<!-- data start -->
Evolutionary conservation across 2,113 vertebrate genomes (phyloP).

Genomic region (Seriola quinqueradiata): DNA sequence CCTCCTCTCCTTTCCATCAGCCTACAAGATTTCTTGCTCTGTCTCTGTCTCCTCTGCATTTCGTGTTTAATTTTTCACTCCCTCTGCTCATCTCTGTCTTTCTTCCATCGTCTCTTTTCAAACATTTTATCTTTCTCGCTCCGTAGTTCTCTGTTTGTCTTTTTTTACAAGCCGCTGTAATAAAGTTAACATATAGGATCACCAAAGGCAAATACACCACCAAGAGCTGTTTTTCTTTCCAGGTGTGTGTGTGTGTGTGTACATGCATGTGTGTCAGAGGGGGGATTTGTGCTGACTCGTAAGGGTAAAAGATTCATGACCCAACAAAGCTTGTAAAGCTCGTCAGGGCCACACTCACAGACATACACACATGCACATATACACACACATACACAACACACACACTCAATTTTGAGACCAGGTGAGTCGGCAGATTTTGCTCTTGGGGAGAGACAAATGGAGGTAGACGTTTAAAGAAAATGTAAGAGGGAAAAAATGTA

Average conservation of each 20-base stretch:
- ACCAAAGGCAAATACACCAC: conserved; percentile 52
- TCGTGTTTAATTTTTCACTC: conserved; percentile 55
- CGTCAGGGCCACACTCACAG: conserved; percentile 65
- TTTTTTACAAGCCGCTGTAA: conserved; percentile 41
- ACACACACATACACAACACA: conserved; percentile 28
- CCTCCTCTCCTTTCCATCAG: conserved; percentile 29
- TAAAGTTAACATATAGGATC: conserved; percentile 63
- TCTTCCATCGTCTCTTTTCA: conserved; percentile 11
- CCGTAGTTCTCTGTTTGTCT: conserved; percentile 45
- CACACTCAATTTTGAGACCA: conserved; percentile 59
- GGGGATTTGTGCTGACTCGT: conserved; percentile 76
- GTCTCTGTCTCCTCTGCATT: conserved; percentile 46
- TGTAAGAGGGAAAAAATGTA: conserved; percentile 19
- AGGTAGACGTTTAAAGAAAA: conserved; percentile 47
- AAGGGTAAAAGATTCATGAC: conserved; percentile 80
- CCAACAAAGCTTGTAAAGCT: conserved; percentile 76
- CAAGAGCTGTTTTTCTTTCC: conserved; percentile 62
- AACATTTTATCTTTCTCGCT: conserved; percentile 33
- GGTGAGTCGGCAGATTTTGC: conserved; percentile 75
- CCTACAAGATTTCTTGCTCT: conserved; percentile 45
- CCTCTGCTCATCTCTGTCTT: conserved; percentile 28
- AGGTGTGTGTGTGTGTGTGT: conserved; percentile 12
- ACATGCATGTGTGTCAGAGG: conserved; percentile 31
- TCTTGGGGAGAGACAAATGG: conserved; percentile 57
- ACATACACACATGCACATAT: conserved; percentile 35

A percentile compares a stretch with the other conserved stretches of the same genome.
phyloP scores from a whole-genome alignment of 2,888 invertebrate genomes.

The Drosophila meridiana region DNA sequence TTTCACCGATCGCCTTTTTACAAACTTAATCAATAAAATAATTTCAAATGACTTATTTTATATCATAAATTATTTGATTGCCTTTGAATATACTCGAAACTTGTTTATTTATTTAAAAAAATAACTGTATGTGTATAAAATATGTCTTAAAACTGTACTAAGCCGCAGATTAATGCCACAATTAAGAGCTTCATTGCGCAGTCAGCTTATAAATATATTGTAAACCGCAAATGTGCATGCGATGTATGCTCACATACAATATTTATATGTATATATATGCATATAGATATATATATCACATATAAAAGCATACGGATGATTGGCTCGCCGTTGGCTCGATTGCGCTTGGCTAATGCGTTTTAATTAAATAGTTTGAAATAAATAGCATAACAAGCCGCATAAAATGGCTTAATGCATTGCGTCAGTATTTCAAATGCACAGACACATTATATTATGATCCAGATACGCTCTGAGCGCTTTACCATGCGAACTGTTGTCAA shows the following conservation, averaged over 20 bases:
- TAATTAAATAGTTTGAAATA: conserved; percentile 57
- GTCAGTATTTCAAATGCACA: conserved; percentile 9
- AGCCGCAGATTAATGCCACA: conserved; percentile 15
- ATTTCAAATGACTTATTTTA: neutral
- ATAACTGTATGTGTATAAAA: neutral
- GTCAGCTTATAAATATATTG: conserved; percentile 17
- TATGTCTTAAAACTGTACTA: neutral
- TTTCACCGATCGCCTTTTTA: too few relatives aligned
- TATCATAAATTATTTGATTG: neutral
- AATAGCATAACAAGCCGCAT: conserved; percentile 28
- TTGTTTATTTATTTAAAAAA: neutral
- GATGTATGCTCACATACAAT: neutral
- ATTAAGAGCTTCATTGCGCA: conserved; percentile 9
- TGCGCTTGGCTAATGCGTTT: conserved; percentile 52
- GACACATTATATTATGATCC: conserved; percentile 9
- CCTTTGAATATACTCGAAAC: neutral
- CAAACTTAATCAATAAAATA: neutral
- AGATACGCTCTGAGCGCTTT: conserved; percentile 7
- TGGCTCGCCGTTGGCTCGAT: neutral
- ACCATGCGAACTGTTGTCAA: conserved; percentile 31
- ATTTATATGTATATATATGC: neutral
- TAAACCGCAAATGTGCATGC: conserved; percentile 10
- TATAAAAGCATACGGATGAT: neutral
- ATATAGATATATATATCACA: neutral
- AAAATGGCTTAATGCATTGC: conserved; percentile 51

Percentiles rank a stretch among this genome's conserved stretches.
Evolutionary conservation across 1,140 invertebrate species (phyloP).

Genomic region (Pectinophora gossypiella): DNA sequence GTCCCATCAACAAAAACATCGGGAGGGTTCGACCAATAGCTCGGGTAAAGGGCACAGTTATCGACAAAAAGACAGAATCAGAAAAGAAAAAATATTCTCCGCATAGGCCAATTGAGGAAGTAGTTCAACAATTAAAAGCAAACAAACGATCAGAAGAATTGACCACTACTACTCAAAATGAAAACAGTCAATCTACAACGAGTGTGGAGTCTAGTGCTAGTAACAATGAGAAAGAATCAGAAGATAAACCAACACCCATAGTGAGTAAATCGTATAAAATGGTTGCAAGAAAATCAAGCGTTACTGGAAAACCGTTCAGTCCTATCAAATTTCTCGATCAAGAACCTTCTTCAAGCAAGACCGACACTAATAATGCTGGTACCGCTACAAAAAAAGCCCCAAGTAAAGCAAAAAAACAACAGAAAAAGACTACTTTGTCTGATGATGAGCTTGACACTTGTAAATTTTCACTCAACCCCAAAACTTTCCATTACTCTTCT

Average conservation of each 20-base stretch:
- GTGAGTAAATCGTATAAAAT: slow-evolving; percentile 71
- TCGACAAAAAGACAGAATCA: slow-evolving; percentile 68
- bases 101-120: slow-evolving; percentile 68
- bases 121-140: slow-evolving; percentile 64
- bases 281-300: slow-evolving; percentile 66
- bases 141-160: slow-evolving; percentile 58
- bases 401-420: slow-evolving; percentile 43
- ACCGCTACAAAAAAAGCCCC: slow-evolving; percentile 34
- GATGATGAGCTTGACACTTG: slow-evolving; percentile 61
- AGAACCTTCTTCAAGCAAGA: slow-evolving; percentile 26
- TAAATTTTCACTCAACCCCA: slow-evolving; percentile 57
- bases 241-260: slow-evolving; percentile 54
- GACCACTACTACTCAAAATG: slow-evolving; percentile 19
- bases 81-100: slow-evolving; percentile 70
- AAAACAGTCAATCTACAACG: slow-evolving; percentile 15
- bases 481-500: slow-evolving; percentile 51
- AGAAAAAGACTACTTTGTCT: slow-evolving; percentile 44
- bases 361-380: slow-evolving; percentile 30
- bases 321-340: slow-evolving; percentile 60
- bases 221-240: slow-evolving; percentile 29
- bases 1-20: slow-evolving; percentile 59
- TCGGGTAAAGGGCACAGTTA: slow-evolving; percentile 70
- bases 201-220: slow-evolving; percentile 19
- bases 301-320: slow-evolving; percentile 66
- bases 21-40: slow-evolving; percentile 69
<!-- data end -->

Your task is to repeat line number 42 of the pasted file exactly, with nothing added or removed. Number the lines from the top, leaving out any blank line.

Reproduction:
- TTGTTTATTTATTTAAAAAA: neutral